Features and Benefits
DWG file compatibility
IntelliCAD’s native file format is DWG. IntelliCAD opens, edits, and saves any existing DWG files saved in numerous versions, including DWG Version 2.5 through 2007, without conversion or data loss. IntelliCAD provides industry-standard compatibility with the Autodesk® AutoCAD® command set, as well as programming APIs, such as LISP and SDS (IntelliCAD’s C programming API). That means you can get to work immediately using the DWG files, commands, and applications you rely on.
IntelliCAD offers many productivity features to help you get the most from the time you spend creating drawings. You can organize items on layers, snap to items for precise positioning, work in model space and paper space depending on whether you’re drawing or printing, and create 2D or 3D models. Additionally, the IntelliCAD Explorer provides the unique ability to review and exchange layers, blocks, linetypes, dimension styles, and text styles between drawings with drag-and-drop ease. And thanks to IntelliCAD’s ActiveX integration, you can insert IntelliCAD drawings (or just parts of them) into Microsoft Office application files for many cross-application uses.
If you have existing applications that were built using the ADS or AutoLISP libraries, you can quickly use them in IntelliCAD using the same languages and functions you are used to. IntelliCAD also includes a VBA object model to implement quick solutions or to create prototypes for SDS applications within your organization.
For the first time ever you can buy a heavy-duty CAD program that’s compatible with the DWG file format and industry-standard applications without the high price of other industry-standard applications. IntelliCAD’s low price makes it affordable to anyone who creates and uses DWG files.
– Commands (instructions) used to create drawings are very similar to those used in the AutoCAD environment. An alias file is used to translate AutoCAD commands so you can for instance simply type O; the AutoCAD shortcut for the OFFSET command.
– The AutoCAD command line is supported although you can dispense with it if required.
– IntelliCAD creates (and reads) and saves files in AutoCAD’s .DWG format. IntelliCAD writes files back to version 2.5 AutoCAD [1980s file format], a capability long lost to AutoCAD!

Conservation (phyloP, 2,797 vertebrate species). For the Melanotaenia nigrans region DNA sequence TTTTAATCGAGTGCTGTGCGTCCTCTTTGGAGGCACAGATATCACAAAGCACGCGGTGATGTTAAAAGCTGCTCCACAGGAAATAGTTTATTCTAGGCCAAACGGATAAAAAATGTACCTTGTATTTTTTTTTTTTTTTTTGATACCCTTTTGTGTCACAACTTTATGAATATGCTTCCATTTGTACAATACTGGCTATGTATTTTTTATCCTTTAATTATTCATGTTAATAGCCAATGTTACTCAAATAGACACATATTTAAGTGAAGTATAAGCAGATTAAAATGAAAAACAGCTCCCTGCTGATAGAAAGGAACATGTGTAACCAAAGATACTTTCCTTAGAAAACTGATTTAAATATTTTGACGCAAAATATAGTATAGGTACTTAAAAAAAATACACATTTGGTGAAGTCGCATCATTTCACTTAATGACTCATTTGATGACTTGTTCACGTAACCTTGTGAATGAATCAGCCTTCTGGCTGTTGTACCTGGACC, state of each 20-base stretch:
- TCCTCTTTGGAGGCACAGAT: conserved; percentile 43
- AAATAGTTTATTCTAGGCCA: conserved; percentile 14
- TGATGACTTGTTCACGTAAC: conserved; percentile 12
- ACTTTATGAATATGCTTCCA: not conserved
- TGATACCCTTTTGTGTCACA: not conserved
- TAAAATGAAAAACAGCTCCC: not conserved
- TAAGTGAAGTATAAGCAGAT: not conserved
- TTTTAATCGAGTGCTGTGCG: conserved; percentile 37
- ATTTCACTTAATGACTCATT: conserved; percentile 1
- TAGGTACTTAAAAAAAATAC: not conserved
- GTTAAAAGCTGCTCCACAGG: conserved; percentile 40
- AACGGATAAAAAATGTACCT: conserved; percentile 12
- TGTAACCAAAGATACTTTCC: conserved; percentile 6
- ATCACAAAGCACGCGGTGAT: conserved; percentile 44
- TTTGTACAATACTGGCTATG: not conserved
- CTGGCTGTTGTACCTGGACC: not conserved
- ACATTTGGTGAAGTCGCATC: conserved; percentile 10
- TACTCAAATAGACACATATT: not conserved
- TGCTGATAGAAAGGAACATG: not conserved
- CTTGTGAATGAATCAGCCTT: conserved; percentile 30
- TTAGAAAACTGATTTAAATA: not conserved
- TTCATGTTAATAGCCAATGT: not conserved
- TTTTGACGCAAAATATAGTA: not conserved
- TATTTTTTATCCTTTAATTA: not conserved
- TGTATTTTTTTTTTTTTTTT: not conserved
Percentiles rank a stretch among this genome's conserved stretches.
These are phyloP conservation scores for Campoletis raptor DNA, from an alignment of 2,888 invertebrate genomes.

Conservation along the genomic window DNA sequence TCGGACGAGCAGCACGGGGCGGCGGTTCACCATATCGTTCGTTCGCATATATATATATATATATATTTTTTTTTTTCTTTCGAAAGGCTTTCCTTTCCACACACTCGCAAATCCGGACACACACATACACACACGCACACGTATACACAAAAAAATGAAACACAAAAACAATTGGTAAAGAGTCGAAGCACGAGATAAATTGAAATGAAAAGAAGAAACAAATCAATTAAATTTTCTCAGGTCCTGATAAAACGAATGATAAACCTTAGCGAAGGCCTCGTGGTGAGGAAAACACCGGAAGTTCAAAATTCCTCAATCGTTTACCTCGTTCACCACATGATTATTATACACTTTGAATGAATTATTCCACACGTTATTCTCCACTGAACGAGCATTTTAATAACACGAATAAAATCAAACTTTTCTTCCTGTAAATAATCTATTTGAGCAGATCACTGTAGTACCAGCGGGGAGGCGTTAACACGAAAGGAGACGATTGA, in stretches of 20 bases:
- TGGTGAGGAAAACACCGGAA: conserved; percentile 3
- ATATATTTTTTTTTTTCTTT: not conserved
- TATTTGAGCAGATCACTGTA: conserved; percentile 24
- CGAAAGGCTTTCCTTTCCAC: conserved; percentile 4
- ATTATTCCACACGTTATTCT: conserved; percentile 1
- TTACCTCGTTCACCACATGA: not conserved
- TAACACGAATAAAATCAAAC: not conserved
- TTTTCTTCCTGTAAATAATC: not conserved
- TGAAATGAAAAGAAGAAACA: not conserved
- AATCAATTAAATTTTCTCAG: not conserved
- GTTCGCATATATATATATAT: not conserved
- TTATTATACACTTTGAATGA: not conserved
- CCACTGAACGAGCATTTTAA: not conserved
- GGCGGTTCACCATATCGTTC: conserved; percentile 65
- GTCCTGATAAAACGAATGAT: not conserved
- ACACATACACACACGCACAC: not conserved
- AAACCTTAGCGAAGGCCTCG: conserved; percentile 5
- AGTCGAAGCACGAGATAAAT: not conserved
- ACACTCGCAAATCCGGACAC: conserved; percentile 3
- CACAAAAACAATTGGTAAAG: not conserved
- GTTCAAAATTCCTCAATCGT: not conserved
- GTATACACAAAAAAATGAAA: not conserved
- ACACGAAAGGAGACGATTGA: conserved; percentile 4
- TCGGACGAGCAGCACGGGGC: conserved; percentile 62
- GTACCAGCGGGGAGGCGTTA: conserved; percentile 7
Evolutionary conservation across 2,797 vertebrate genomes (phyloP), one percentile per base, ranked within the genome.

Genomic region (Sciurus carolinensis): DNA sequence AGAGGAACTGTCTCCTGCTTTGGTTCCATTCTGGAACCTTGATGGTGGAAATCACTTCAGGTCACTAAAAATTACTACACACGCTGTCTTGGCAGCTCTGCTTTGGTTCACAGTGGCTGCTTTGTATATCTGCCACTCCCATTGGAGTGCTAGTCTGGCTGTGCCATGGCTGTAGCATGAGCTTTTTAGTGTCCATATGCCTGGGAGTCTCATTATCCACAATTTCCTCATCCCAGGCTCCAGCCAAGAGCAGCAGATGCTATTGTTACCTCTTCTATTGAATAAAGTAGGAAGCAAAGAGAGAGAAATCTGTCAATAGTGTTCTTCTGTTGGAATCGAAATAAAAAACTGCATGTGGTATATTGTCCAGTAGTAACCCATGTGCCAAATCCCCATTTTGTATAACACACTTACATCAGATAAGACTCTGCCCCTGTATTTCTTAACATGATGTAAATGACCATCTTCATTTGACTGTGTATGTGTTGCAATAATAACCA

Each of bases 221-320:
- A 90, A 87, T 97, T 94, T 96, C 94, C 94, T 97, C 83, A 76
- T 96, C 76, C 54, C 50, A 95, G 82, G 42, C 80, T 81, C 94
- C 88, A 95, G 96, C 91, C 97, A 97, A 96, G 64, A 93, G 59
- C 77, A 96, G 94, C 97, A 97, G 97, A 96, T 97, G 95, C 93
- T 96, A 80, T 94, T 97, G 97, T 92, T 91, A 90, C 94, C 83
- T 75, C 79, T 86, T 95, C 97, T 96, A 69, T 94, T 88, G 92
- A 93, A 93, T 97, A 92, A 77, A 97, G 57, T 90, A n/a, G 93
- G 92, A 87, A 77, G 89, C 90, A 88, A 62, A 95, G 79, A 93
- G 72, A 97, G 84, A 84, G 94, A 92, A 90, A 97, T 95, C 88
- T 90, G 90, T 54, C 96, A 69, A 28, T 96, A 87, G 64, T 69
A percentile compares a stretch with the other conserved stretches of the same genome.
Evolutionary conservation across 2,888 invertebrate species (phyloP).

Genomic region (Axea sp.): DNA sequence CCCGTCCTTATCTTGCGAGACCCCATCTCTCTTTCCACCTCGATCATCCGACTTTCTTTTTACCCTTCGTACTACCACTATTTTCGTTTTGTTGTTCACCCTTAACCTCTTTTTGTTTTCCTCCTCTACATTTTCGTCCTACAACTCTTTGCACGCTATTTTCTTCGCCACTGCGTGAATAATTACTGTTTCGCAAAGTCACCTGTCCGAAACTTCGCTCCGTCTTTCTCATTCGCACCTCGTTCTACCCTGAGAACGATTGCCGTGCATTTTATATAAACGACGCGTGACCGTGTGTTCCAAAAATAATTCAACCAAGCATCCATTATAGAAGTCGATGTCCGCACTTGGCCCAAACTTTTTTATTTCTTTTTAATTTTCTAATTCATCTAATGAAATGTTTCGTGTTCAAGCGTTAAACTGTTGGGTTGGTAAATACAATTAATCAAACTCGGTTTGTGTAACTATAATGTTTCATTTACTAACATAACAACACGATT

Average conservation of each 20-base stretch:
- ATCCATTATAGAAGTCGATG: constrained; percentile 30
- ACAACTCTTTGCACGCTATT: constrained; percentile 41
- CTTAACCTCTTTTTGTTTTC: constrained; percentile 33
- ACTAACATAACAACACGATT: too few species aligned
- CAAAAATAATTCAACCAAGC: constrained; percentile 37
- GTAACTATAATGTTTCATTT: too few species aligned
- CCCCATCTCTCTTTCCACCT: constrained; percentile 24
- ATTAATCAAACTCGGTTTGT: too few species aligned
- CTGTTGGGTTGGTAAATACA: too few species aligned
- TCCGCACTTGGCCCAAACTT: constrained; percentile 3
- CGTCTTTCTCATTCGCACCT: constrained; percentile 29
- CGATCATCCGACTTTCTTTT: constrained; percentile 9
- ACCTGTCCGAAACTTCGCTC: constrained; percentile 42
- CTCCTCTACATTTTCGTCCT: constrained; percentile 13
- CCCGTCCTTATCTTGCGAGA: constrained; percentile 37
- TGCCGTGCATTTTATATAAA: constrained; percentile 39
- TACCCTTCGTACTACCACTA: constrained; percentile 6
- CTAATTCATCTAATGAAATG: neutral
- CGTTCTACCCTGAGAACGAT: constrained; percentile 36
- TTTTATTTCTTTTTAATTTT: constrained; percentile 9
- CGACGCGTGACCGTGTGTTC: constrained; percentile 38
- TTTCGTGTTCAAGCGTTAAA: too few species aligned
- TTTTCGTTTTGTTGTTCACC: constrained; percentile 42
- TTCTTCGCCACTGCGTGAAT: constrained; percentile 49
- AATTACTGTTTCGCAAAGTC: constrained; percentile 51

– Users transferring from AutoCAD need spend very little time learning to use IntelliCAD, because the command environment is so familiar. Their store of CAD drawings can be opened directly in IntelliCAD. We offer special deals on bundling IntelliCAD with distance training materials.
– AutoCAD menu and script files are supported. Our version of IntelliCAD has a special bonus tools including hold clouds and layer manager.
– Multiple paper space layouts are supported.
– The IntelliCAD user interface is more intuitive than AutoCAD’s and the layout and toolbar icons makes it very straightforward for beginners to use.
– IntelliCAD runs AutoLISP applications with little need for conversion along with DCL, and the ADS system.
– Raster image display is supported. It is possible to import a wide variety of image files into the IntelliCAD environment.
– AutoCAD blocks and XREFs are supported.
– AutoCAD 3D surface commands are supported.
– True type fonts are allowed.
– Single line and paragraph text are available.
– An innovative Drawing Explorer has been developed which enables efficient management of text and dimension styles, layer control, blocks (a graphical preview is available) and external references.
– IntelliCAD allows multiple drawings to be opened in a single session. Entities can be copied (cut and pasted) accurately between drawings.
– Those new to CAD will find a rich set of resources available to help them learn CAD – books on AutoCAD, local technical college courses etc. which can be directly applied to learning to use IntelliCAD.
So to our readers, mission accomplished for me. There’a free-trial that you can use so that you can try if it can really deliver your requirements. And before I forget, the greatest benefit of INTELLICAD over AUTOCAD LT is price. For the cost of a single AutoCAD LT license, you can get more or less 10 IntelliCAD licenses.
And if INTELLICAD can deliver your needs for a much lesser cost, then it’s called SAVINGS.
From Speech to Text to Gesture
by: Jerry Liao
The power of using a database to provide humans the much needed information is beyond imagination. Most of you are familiar with applications like dictionary, thesaurus, encylopedia, references, search engines and more – all powered by database systems and algorithms. But most of these applications are text based.
I did saw one application wherein the system will conduct image searches. Nope, it’s not the usual text to image search. This is image to image. The user will post an image and the system will search images that will resemble the entered image. The system will based its search on the image color, shape, contour, and others. I find this system amazing, until I heard IBM has developed an ingenious system called SiSi (Say It Sign It) that automatically converts the spoken word into British Sign Language (BSL) which is then signed by an animated digital character or avatar.
SiSi brings together a number of computer technologies. A speech recognition module converts the spoken word into text, which SiSi then interprets into gestures, that are used to animate an avatar which signs in BSL.
Upon development this system would see a signing avatar ‘pop up’ in the corner of the display screen in use — whether that be a laptop, personal computer, TV, meeting-room display or auditorium screen. Users would be able select the size and appearance of the avatar.